Malaysia surpasses Indonesia as top producer of hydrocarbon in Southeast Asia
Malaysia managed to surpass Indonesia as the top producer of upstream hydrocarbon products in Southeast Asia in 2012, amid the difficulties that Indonesia experienced in attracting new investors and shrinking oil production, a new analysis from the Wood Mackenzie Group has revealed.
Indonesia, which used to be the sole Southeast Asia member of the Organization of the Petroleum Exporting Countries (OPEC), only managed to account for 14 percent of the total amount of the newly discovered oil and gas reserves in the region. Overall, 2012 brought disappointment to Indonesia as far as energy goes, Wood Mackenzie commented, as quoted by the Jakarta Post. Indonesia has been implementing unfavorable policies toward oil and gas companies and this has contributed to the decline in oil production from 1.3 million barrels per day ten years ago to the current figure of around 830,000 barrels per day, as the state relies on fields that are gradually running low in oil reserves.
Other exploration projects that the report deemed as "disappointing" were two oil and gas fields in the Makassar Strait, Sulawesi, operated by the Norwegian company Statoil, and a number of wells drilled by Dutch firm Pexco in North Sumatra and Italy's ENI off the coast of East Kalimantan.
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According to the Edinburgh-based global energy research firm, last year Indonesia discovered new deposits estimated to hold 13 million barrels of oil equivalent (boe) in 20 new oil and gas fields. However, this figure is dwarfed by the 1.4 billion boe discovered in Malaysia in 2012, or 72 percent of the total discovered reserves in the region. Six of the newly discovered fields hold a total of 7.3 trillion cubic feet (tcf) and were ranked among the biggest 10 discoveries in Southeast Asia.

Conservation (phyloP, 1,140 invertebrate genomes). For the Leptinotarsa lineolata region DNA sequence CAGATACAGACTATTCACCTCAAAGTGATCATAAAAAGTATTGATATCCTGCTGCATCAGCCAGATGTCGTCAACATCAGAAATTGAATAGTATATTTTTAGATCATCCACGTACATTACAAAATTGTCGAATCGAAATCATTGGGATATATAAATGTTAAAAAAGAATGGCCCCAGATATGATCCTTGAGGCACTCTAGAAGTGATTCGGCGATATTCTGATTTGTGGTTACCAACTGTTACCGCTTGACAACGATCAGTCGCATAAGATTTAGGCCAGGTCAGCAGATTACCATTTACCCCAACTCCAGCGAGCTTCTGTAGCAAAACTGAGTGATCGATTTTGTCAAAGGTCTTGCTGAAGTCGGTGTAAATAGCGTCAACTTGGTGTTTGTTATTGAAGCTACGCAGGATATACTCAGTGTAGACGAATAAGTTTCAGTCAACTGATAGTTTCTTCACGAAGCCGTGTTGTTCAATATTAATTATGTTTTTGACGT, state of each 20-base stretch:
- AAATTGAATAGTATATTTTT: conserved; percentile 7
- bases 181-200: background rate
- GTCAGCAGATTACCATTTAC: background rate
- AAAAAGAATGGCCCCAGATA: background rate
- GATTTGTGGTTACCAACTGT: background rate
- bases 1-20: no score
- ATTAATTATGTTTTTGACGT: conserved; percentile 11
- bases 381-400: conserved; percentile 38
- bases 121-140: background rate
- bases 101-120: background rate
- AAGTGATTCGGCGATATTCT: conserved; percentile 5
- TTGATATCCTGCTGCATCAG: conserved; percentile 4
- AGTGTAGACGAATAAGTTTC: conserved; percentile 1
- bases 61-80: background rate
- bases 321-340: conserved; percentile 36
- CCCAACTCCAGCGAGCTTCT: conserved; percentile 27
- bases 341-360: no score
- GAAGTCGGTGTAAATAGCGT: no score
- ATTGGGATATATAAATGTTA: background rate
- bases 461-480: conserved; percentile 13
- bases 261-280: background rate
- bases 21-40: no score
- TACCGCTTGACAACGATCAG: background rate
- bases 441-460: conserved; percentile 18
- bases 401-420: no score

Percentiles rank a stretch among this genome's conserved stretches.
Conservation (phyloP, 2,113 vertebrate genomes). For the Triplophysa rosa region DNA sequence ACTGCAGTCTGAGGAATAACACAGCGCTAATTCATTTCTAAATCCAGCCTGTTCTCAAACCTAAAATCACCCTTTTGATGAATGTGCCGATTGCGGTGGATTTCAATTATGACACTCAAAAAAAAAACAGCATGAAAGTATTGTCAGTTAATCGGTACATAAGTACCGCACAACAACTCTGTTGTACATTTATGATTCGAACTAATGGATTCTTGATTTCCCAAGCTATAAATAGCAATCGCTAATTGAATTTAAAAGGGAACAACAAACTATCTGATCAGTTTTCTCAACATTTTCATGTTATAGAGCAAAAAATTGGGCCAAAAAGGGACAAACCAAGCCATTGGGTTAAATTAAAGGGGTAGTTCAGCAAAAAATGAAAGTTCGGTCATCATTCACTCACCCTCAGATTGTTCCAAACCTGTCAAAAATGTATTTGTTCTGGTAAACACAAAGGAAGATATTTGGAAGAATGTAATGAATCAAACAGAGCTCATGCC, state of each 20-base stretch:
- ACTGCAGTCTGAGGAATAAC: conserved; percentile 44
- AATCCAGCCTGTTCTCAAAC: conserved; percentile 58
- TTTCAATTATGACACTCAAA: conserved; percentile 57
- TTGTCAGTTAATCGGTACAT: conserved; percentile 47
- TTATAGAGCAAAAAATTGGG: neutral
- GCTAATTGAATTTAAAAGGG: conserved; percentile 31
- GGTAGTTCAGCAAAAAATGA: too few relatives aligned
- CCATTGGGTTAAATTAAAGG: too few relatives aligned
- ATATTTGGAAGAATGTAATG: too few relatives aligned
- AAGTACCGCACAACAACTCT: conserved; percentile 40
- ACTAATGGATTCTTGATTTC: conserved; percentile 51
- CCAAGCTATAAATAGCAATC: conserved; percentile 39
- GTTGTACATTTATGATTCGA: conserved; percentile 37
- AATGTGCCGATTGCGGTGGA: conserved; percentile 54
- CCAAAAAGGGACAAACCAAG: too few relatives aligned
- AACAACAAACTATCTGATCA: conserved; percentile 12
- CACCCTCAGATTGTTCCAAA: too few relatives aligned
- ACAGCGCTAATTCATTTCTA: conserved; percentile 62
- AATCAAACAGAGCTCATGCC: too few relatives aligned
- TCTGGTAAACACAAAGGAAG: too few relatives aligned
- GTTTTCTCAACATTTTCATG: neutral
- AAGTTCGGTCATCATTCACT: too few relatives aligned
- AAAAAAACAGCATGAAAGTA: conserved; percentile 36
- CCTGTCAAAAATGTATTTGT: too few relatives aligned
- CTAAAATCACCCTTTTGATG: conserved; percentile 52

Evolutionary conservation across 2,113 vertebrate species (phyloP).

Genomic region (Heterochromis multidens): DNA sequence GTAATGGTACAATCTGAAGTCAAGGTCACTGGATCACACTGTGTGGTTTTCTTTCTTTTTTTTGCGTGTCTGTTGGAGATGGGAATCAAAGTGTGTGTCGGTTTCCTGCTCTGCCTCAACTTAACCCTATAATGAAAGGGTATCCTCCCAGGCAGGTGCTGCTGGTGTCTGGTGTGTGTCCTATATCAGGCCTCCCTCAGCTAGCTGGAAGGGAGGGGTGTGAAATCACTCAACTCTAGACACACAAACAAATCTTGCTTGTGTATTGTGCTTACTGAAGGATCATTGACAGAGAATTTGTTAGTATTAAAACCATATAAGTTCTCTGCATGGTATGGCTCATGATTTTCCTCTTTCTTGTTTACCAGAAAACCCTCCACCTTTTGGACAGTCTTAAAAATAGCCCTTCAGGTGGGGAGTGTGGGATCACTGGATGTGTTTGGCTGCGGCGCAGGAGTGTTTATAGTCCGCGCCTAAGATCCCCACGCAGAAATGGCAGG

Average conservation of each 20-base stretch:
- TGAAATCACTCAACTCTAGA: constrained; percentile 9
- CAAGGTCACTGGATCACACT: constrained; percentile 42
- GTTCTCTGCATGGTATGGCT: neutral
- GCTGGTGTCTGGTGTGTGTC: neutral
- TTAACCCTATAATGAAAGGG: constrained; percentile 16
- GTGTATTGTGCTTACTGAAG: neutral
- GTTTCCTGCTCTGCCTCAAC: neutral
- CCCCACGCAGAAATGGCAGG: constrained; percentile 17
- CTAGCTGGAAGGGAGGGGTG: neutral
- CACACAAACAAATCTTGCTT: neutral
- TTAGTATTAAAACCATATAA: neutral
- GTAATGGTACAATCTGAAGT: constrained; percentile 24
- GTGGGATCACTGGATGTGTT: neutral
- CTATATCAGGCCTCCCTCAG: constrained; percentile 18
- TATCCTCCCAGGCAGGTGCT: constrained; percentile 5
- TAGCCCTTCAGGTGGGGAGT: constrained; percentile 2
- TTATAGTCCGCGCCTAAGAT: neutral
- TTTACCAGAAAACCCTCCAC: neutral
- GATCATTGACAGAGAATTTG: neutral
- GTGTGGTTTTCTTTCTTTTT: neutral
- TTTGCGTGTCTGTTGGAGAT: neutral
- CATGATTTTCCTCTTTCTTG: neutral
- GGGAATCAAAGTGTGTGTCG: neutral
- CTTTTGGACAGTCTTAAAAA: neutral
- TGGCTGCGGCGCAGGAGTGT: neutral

Some of the most successful companies in Malaysia include state-owned Petronas Carigali, Swedish Lundin Petroleum and U.S.-based Murphy Oil, which was hit by a $214.6 million loss following a four-year exploration period offshore Papua, Indonesia, in which it discovered dry holes only. However, it made up for these costs thanks to operating three fields off the coast of Sabah, Malaysia, holding an estimated 600 bcf of gas.
One of the reasons behind Malaysia's success lies in the fact that the state introduced a number of financial incentives to promote exploration and development. Last year the Malaysian government awarded a total of 13 production sharing contracts, which is a record number in a single year, Wood Mackenzie noted.
Meanwhile, Indonesia only awarded 20 contracts in 2012, compared to 52 in 2011. Myanmar's three licences awarded, compared to 12 in the previous year, also contributed to the overall gloomy licensing activity in the region over the past year. In total, there were 47 contracts awarded in Southeast Asia, which marked a 36 percent decline from the previous year, figures show.
Wood Mackenzie concluded that in 2012 the overall exploration activity in Southeast Asia dropped to 190 wells completed, in comparison to the average of 200 wells completed in previous years. The biggest exploration decrease was recorded in Thailand and Vietnam.